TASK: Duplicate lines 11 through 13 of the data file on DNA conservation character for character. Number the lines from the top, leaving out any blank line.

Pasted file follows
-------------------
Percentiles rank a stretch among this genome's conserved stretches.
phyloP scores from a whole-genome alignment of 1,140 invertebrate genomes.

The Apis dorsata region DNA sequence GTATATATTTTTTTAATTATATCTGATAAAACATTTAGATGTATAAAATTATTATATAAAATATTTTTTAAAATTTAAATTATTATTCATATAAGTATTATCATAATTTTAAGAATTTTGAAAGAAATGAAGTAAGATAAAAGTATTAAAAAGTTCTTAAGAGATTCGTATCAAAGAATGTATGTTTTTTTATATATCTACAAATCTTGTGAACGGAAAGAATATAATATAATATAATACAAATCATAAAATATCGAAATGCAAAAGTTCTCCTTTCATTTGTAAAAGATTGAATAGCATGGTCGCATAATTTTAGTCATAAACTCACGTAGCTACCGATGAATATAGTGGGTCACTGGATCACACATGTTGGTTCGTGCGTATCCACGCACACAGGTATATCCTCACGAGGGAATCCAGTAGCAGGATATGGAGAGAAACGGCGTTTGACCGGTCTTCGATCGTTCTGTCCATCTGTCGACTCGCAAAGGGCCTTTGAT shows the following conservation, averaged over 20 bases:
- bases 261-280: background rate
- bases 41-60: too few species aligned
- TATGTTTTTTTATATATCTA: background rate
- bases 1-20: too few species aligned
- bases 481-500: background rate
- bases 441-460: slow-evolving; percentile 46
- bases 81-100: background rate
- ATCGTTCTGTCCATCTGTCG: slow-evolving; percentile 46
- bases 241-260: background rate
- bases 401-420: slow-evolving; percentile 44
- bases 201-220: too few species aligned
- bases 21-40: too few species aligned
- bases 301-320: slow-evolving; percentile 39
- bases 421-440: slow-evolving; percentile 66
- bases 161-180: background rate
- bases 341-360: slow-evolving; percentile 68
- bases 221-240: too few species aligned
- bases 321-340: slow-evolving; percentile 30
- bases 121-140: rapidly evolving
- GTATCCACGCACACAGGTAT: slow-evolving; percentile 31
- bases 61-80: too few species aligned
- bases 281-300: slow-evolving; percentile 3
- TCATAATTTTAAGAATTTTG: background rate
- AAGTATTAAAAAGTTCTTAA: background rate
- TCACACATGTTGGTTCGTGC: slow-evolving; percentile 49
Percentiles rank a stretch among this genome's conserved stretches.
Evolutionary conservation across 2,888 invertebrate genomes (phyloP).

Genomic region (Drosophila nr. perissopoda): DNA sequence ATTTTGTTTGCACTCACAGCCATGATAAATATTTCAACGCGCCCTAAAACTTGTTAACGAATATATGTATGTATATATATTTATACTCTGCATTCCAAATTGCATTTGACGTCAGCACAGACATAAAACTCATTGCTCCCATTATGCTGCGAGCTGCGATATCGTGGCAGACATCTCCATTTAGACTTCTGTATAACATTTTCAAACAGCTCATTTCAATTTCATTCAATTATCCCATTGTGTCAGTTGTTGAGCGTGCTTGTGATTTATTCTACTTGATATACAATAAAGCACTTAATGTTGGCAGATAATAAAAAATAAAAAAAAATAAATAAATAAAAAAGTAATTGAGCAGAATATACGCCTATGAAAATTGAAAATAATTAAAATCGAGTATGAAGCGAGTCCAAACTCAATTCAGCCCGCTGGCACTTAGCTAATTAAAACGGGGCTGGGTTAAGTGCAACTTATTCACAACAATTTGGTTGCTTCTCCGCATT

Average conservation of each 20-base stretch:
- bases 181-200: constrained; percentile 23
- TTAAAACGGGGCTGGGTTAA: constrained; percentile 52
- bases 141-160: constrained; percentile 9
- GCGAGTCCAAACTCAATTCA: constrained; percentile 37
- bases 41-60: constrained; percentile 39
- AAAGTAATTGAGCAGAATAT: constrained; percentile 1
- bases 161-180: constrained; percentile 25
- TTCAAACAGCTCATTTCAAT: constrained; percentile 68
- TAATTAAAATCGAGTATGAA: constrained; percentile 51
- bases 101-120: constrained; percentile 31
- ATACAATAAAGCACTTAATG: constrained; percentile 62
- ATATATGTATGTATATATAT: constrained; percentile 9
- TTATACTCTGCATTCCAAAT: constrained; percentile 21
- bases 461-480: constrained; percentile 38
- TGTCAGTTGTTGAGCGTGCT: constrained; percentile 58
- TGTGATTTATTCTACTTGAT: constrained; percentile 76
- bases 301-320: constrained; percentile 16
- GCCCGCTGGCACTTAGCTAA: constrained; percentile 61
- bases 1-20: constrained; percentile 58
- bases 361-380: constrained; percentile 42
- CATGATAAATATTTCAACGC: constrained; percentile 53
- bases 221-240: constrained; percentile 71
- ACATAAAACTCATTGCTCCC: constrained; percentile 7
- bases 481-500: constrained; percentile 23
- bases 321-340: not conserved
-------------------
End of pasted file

- ATCGTTCTGTCCATCTGTCG: slow-evolving; percentile 46
- bases 241-260: background rate
- bases 401-420: slow-evolving; percentile 44